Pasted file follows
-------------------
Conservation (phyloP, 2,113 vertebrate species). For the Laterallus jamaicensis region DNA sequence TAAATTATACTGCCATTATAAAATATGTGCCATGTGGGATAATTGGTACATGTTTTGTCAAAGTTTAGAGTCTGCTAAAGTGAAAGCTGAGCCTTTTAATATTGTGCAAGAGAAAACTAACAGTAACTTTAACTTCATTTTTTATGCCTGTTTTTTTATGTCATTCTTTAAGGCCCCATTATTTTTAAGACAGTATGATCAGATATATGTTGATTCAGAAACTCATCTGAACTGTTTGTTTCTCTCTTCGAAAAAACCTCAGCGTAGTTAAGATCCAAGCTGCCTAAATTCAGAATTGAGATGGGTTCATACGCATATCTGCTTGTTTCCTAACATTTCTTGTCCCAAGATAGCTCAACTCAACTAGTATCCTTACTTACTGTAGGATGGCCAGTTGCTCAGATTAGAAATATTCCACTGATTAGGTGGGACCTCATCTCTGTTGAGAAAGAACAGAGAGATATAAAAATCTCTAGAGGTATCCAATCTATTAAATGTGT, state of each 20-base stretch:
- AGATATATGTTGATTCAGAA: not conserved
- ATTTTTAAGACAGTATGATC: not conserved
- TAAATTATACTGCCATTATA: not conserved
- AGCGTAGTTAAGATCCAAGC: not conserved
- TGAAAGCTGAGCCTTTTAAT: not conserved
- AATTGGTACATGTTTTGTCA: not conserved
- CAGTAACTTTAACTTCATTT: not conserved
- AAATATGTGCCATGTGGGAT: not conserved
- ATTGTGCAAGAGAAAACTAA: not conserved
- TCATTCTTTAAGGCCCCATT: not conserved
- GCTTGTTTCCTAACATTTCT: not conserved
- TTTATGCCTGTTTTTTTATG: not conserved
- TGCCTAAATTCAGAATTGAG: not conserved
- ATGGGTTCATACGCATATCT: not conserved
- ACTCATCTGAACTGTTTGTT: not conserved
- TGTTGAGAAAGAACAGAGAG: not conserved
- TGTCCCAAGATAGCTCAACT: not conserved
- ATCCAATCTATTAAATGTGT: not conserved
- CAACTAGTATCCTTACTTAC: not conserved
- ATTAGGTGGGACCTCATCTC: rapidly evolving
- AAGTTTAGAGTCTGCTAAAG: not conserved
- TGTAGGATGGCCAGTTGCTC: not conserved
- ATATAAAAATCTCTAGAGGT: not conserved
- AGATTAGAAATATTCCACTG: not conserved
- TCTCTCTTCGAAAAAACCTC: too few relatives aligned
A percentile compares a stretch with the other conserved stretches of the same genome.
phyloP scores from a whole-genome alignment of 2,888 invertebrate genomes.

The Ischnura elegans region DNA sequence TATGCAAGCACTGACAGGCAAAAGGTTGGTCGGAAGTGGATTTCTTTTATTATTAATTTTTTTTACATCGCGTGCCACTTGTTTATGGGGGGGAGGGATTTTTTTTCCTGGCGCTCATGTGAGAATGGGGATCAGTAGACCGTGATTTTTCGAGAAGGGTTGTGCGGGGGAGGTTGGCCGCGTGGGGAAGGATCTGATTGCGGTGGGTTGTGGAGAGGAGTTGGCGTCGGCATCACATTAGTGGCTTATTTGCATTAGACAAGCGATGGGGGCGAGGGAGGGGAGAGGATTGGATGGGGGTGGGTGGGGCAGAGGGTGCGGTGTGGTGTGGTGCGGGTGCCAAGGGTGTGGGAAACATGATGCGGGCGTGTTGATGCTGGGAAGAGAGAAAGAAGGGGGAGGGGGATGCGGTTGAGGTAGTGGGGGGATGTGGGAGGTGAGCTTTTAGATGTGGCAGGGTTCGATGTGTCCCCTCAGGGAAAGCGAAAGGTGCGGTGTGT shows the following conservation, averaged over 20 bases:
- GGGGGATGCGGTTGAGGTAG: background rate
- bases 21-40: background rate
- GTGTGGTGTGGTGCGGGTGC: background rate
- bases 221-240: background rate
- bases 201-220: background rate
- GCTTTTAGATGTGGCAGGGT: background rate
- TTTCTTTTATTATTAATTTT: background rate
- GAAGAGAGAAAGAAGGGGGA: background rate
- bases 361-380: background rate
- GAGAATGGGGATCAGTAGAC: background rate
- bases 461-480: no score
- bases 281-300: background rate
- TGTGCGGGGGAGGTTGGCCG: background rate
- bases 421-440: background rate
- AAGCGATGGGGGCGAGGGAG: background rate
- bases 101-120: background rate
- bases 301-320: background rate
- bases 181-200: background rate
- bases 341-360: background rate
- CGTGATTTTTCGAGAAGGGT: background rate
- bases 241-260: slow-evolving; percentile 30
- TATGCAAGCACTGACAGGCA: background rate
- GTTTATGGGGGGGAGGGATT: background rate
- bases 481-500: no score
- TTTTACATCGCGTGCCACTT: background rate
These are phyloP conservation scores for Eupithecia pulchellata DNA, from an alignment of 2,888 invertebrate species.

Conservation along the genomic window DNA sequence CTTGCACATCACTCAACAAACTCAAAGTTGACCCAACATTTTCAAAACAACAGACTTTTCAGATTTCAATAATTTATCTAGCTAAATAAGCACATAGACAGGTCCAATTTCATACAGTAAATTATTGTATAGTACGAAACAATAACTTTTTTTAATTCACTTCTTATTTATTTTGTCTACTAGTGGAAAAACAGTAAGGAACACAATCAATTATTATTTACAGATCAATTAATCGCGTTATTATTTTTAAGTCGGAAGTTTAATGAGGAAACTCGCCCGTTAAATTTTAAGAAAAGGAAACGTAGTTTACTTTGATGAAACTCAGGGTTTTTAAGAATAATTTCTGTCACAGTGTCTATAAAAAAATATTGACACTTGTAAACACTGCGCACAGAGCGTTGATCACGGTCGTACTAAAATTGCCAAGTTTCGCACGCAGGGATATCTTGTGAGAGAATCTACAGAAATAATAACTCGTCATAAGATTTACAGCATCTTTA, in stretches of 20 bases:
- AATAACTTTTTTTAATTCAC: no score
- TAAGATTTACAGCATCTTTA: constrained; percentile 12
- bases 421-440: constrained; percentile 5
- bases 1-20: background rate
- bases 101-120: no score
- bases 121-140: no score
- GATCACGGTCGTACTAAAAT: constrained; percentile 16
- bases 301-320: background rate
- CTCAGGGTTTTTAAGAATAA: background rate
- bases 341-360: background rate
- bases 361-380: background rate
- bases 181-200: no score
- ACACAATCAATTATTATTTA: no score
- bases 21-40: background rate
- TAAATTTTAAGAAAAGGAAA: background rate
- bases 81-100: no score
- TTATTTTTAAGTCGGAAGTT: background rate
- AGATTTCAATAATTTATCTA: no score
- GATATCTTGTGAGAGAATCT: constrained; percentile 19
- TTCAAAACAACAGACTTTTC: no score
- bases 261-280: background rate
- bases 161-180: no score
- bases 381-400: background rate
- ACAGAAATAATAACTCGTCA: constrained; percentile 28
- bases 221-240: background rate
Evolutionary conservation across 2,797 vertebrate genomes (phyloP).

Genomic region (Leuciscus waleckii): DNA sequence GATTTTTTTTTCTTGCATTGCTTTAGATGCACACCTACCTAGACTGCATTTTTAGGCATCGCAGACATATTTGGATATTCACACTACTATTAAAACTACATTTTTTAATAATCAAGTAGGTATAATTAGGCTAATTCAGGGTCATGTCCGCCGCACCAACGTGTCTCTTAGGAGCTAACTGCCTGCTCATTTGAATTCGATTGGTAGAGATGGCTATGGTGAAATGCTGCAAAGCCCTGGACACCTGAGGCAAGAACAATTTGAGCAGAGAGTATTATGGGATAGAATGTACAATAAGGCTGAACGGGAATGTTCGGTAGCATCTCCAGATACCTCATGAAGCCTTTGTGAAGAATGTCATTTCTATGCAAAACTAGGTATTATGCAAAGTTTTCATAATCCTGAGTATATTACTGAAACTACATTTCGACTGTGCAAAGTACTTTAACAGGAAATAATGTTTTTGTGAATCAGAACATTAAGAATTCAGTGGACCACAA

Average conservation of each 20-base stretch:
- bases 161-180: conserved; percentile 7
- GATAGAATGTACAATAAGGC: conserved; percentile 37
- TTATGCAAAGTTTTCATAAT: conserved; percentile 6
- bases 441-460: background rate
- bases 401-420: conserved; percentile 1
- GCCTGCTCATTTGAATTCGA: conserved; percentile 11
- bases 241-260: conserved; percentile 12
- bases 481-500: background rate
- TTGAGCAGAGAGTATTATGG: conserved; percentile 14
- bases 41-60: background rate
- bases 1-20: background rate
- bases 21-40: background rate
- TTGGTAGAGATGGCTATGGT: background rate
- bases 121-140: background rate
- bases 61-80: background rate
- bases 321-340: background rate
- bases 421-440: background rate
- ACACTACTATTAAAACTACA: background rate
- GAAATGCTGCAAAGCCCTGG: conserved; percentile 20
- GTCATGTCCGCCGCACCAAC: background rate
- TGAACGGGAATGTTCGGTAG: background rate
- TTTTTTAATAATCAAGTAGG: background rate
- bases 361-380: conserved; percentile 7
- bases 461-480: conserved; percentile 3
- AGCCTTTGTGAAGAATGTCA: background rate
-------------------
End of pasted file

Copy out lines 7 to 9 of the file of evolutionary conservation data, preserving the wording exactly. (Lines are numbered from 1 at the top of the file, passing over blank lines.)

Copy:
- AATTGGTACATGTTTTGTCA: not conserved
- CAGTAACTTTAACTTCATTT: not conserved
- AAATATGTGCCATGTGGGAT: not conserved